Reconstruction of William Zero, The (2015)


The Reconstruction of William ZeroStarring Conal Byrne, Amy Seimetz, AJ Bowen, Melissa McBride

Directed by Dan Bush

Poet William Blake once said, “The true method of knowledge is experiment” and, if true, the main character of Dan Bush’s The Reconstruction of William Zero doesn’t ever truly learn from his own failed experiments that attempt to create the ultimate nuclear family. This is hard sci-fi at its most somber that detours into the horrific once the consequences of trying to turn tragedy into harmony come barrelling down on top of a desperate geneticist. William Zero has big ideas, seamless effects and a bold central performance by Conal Byrne as William Blakely but it doesn’t quite put all the pieces back together by the end of its cautionary plot.

Grief-stricken and endlessly lost after accidentally backing over his own son while rushing to his work lab, William turns to his twin brother, Edward, to help put the pieces back together after his wife (Amy Seimetz) leaves him, unable to forgive him for what he’s done. Almost child-like, William watches home movies on a loop to remember his family and, ultimately, what’s happened to him since the death of his son. “It’s like my life never happened,” he observes and, slowly, it becomes clear that Edward might have ulterior motives as he essentially retools William for his own purposes. Processing the anguish of the past, Edward must also work to uncover the real reason he’s being rehabilitated as he also tries to rekindle the love he and his wife once had.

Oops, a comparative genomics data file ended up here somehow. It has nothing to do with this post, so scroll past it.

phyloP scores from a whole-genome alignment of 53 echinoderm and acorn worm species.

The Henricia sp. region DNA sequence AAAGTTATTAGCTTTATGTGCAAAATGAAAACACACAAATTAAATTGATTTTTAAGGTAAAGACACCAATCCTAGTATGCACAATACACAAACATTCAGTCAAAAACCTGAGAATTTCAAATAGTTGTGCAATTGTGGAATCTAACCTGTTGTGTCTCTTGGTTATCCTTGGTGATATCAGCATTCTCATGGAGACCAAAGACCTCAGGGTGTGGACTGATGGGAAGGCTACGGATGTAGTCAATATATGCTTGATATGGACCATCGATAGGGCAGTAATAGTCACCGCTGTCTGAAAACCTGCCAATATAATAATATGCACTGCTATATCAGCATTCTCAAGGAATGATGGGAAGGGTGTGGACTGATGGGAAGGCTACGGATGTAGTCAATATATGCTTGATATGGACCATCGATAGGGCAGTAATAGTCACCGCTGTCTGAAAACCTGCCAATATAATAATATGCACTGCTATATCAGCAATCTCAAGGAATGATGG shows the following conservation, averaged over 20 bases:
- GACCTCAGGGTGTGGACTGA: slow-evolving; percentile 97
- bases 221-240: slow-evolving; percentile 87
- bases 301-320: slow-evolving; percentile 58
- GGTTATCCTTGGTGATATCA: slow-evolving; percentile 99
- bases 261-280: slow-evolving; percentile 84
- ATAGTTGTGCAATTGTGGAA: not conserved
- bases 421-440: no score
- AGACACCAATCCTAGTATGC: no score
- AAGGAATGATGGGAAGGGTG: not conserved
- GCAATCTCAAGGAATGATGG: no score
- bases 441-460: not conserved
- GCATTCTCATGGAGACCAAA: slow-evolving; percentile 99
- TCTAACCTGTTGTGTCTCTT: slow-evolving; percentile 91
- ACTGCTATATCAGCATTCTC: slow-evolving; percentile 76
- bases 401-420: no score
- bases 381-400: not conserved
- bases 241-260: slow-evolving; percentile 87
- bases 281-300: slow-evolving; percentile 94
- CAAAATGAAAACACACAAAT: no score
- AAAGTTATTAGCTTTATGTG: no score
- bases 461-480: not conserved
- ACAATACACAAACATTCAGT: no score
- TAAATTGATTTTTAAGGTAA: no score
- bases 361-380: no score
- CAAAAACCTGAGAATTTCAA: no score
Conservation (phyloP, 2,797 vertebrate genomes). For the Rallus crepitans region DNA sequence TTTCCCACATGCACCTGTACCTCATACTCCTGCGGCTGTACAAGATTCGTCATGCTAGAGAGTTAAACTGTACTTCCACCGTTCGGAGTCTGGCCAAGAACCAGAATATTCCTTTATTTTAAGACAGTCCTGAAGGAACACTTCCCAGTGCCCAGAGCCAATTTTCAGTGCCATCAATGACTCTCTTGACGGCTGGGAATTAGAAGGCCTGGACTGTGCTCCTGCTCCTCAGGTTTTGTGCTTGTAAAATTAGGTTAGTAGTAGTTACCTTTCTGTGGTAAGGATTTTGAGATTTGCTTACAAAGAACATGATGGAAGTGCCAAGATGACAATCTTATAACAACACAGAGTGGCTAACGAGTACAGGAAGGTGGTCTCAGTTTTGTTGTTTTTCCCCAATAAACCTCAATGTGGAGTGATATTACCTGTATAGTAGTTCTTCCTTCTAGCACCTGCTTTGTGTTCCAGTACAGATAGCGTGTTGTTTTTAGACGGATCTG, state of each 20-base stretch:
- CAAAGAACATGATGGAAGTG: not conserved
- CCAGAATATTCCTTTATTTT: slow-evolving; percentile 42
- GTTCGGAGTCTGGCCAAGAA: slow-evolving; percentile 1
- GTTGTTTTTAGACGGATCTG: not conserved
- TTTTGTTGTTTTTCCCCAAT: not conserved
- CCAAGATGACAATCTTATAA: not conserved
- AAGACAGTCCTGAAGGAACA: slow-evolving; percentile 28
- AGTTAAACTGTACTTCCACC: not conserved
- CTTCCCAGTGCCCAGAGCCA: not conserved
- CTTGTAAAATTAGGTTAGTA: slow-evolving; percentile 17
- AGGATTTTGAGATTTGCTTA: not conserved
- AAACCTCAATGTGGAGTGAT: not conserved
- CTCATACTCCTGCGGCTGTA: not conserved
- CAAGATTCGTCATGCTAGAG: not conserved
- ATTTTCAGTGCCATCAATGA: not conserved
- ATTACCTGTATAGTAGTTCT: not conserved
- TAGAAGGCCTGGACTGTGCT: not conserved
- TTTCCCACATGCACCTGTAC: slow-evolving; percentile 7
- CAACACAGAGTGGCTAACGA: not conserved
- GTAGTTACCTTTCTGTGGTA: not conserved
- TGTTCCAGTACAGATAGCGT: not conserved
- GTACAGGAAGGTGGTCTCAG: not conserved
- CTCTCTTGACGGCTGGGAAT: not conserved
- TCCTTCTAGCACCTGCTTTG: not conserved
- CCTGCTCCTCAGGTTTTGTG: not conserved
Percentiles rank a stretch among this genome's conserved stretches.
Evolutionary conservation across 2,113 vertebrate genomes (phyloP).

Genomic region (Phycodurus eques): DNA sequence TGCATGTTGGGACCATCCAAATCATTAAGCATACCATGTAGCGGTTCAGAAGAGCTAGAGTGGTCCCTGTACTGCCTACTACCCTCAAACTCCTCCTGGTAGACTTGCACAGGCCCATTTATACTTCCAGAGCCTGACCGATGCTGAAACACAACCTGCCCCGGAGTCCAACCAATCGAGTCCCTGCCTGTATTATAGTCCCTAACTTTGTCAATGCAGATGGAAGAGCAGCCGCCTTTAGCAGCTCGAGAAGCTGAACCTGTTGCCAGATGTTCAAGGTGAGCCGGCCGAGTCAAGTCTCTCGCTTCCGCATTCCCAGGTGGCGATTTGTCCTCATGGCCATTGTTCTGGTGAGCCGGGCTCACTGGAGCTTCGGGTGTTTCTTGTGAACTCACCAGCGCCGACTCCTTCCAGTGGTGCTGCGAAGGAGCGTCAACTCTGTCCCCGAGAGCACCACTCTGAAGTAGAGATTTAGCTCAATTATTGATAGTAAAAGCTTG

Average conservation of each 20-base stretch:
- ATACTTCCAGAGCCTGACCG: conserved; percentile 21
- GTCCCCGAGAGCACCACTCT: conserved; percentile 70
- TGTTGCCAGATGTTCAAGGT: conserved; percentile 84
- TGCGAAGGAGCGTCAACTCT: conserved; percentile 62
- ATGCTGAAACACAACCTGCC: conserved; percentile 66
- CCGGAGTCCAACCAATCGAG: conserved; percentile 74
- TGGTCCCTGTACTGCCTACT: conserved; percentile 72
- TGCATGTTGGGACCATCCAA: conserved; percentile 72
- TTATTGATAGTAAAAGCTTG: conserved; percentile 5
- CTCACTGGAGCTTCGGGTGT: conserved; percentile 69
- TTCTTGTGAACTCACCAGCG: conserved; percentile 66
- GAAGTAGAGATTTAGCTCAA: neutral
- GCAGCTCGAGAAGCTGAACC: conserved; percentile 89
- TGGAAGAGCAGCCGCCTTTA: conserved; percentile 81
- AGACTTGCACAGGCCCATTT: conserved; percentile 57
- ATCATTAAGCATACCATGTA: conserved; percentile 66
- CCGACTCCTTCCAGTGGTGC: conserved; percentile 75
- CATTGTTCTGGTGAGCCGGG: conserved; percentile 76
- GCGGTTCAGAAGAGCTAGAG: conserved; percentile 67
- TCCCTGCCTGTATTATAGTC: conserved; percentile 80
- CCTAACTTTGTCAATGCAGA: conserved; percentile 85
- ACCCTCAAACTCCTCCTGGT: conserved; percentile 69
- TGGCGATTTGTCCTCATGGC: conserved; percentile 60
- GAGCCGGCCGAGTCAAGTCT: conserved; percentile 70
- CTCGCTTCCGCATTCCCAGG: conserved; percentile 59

The double roles that actor and co-writer Conal Byrne performs are very much their own characters with their own set of quirks and, interestingly, the different traits of both twins offer clues as to what is really going on between the two men and what their relationship really is. Byrne is almost in every scene and takes on the challenge of multiple roles head on and the interaction between them is engaging on a purely technical level. It’s Byrne, however, that injects the emotion, confusion and desperation of each iteration of himself, a feat that’s essential to justifying their dark motives as the truth begins to surface. Genre faves AJ Bowen (You’re Next) and Melissa McBride (The Walking Dead) also appear in small but fun roles and even though it would have been nice to see more of them, they don’t muddy the waters with identical twins of their own.

As William begins to degrade as his supposed therapy washes away into a kind of waking nightmare, his actions become cold and sudden murder and violence is a result giving the build up and final conclusion some much needed energy once he starts to rampage. Since we’re shown early on that the lab William Zero works at is on the forefront of cloning, there’s an excess of exposition even though the story really isn’t that complicated, so it’s welcomed when bursts of madness and surreal images start to appear.

There are some memorable moments, but at times the stop-and-start script derails the momentum and takes the focus away from Byrne’s standout performance. Themes dealing with experimental science as a way to deal with grief and loss amount to a kind of new age therapy on the horizon, but the motivations are a classic example of one’s reach exceeding their grasp. By constructing a new self in order to reconstruct a ruined life after experiencing great tragedy, William Zero raises questions about how we tend to want the simplest, cleanest solution to the most complicated problems. Even using miraculous science to try and cure grief will fail; you just have to accept loss and try to move on. How William Zero ends up moving on may surprise you.

  • Film
User Rating 3.2 (10 votes)


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